California’s beach water quality improved slightly over the last year, according to a 2019-2020 Beach Report Card from Heal the Bay, released on Tuesday. The Santa Monica-based non-profit is dedicated to improving coastal waters along the Pacific Ocean.

The reason why water quality improved is owed to less rainfall in its coastal areas than the historical average. Rain along the coast generally means that street-level pollutants will be washed into storm drains and out into the ocean, which can put swimmers at a greater risk of contracting illnesses.

What You Need To Know

  • Heal the Bay released its 30th annual Beach Report Card, rating water quality at more than 500 beaches along the Pacific Coast

  • Topanga Beach was listed among California's 10 "Beach Bummers"

  • Three L.A. County beaches, in Redondo Beach and Palos Verdes, made the report's "Honor Roll" for clean beaches

  • Local governments, including the County of Los Angeles, can have a tremendous impact on mitigating ocean pollution

This year, 92 percent of the California beaches monitored by Heal the Bay were given A or B level grades for the summer season. Los Angeles County beaches graded well during the summer and winter, as at least 91 percent of local beaches earned top grades. The story flips for wet weather grades, with only 42 percent of beaches earning A or B level grades.

Three Los Angeles-area beaches made this year’s Honor Roll, noting consistently clean beaches, and all in the South Bay: Redondo State Beach, at Topaz Street, in Redondo Beach; and two beaches on the Palos Verdes Peninsula: Long Point and Palos Verdes Cove.

On the other end, the state’s worst-graded beaches are named in the report’s annual Beach Bummer list. This year, only Topanga Beach made the bummer list in Los Angeles County, owing to high amounts of animal fecal matter in the nearby Topanga Lagoon, which may flow into the ocean when breached. 

Animal impacts like that are difficult to mitigate, Michael Tripp said. Tripp is the planning division chief at the Los Angeles County Department of Beaches and Harbors – one can’t necessarily legislate those impacts out of existence, he said, and other measures can impact endangered wildlife.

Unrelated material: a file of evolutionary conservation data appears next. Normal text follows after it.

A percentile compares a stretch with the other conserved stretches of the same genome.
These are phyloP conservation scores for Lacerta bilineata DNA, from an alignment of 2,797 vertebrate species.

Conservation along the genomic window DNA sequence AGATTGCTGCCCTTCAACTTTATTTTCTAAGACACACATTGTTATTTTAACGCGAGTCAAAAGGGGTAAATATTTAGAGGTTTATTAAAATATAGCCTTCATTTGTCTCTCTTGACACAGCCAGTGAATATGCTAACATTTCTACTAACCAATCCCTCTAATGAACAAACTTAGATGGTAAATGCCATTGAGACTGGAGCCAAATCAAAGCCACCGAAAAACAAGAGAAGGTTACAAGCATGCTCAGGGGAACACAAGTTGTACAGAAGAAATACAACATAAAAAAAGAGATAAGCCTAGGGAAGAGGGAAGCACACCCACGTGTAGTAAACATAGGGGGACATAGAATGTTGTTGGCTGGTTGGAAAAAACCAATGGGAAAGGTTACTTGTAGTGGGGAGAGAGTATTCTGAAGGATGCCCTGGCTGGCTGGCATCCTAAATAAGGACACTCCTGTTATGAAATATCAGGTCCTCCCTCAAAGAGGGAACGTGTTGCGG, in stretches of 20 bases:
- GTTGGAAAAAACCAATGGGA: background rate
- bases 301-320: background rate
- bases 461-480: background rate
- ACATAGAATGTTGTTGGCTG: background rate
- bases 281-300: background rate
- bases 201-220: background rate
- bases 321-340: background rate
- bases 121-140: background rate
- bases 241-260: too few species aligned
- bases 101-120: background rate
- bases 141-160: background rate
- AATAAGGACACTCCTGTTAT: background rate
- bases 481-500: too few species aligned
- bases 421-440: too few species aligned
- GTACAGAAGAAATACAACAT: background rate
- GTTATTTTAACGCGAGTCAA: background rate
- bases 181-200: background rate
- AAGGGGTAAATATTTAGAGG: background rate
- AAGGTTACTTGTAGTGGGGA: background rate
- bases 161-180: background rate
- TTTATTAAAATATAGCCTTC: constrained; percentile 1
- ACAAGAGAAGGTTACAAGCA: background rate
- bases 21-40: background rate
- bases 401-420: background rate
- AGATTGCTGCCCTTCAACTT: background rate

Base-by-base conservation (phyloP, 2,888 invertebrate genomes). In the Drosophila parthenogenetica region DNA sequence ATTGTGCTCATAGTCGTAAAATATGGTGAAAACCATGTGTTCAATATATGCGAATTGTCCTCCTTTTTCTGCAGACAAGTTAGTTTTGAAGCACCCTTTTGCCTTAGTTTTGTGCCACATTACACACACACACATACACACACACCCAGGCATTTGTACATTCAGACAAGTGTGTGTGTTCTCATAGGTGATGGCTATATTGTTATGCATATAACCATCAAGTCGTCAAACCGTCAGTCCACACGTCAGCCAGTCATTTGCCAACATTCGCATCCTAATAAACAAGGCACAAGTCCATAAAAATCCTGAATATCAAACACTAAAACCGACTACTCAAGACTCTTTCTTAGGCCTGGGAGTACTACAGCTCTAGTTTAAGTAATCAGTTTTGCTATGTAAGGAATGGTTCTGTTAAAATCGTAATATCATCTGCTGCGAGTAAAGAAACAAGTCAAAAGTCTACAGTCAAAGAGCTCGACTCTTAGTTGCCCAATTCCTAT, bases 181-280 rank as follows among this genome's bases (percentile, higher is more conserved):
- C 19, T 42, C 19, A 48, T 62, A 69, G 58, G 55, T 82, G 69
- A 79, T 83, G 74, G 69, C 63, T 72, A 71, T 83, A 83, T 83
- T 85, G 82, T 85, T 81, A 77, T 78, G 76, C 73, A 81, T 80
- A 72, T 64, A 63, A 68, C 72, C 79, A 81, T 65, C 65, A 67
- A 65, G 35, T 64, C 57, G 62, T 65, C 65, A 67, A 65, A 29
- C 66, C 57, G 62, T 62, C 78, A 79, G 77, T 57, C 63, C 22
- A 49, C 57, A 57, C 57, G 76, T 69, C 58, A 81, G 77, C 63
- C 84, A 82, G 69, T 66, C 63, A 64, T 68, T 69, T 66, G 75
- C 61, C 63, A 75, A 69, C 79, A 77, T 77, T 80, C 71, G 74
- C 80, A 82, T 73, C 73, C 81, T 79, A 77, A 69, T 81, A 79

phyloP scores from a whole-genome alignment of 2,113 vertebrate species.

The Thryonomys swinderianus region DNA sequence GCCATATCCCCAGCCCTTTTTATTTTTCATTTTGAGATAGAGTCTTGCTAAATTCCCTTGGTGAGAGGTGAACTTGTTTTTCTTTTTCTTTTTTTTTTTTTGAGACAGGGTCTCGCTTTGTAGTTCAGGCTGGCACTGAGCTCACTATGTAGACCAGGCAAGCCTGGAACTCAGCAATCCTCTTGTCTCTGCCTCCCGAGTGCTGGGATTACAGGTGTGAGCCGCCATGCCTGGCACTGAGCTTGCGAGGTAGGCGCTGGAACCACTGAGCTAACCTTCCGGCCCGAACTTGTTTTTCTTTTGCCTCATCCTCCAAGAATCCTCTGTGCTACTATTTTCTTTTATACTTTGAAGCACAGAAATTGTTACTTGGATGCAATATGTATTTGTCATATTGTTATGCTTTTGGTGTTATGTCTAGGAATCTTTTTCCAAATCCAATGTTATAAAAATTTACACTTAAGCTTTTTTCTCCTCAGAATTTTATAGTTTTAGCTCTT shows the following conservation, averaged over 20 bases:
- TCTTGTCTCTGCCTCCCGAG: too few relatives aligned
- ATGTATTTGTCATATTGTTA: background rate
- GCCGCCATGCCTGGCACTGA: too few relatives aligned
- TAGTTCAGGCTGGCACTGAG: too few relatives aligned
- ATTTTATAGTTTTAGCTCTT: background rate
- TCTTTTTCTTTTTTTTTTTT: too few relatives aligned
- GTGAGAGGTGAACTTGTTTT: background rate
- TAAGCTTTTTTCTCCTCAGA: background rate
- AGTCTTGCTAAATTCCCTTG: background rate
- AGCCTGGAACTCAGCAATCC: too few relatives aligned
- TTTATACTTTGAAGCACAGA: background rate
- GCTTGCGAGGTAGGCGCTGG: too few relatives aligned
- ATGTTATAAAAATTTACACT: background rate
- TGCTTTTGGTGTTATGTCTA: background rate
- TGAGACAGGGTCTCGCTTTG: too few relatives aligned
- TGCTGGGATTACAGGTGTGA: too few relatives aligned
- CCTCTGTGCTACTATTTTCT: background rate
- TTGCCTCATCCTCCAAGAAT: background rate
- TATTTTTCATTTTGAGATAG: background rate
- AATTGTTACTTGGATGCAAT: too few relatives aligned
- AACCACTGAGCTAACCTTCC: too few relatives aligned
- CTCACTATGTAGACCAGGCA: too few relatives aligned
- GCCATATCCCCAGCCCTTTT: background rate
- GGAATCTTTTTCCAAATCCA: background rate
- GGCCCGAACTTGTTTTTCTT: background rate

The county can make an impact by introducing other mitigation measures, like installing stormwater filtration systems. Or, in the case of Marina del Rey’s Mother’s Beach, by installing devices to help water circulation, not unlike the way waves in open beaches can help circulate clean water toward the beaches.

“Beaches weren’t always clean or safe for people to swim in; it wasn’t uncommon for people to get sick and be exposed to pollutants,” said Dr. Shelly Luce, CEO and president of Heal the Bay. Decades ago, there was no way for the public to know when and where there might be a higher risk for them to get sick by swimming in polluted water, which led to the publication of the first Beach Report Card, an annual publication now in its 30th edition.

“It’s a testament to how much people of California care about clean water that this report card has been supported for 30 years,” Luce said. Heal the Bay also helped draft 1997’s AB 411, statewide legislation that requires regular, frequent testing of beaches across the state. “This has had the ability to demonstrate when and where beach water was not safe to swim in, so we could take action.”

Having those reports, Luce said, can force local governments to take action and invest in cleaning up the beaches, or ensuring that that water runoff can be captured before it pollutes the ocean water.

Luke Ginger, Heal the Bay’s water quality scientist, said that runoff capture projects like the Santa Monica Urban Runoff Recycling Facility (or SMURRF) can pay great dividends to cities by both capturing runoff on its way to the ocean and then treating that runoff for other, non-potable uses, such as landscape irrigation.

The Santa Monica Pier has a history of being on Heal the Bay’s bummer list, and escaped it this year; though Ginger said it’s early to say that SMURRF is responsible for this impact, he seemed hopeful.

“We want to shed light on the solutions for cleaning water; capturing and reusing runoff will keep bacteria out as well as other contaminants,” Ginger said. “We want our beaches as clean as possible, but we want to make sure we’re using every drop of fresh water in as smart a way as we can be.”

Heal the Bay also celebrated adding three beaches in Tijuana, Mexico, to its report card list: El Faro, El Vigia, and Playas Blanca, which are all popular with locals and tourists alike.

“Showing the integration of what is happening on both the U.S. and Mexican portion of our watershed is a long overdue requirement for understanding environmental health issues, particularly as they relate to water quality in our shared watershed,” said Margarita Diaz, director of Proyecto Fronterizo de Educación Ambiental.

Lastly, the report touched on the impact of the COVID-19 pandemic on the beaches, arguing that major systemic failures have been exposed, especially beach access.

“The initial safer-at-home orders closed all beaches to prevent crowding because so many people sought the open space and the peace of mind that our coast and ocean provide,” the report said. “Coastal access was restored unevenly across the state and in many cases, parking and restrooms remained closed, limiting visits by people who do not live near the coast. This pandemic experience is a reminder of why it is so important to protect our clean water and beach access everywhere.”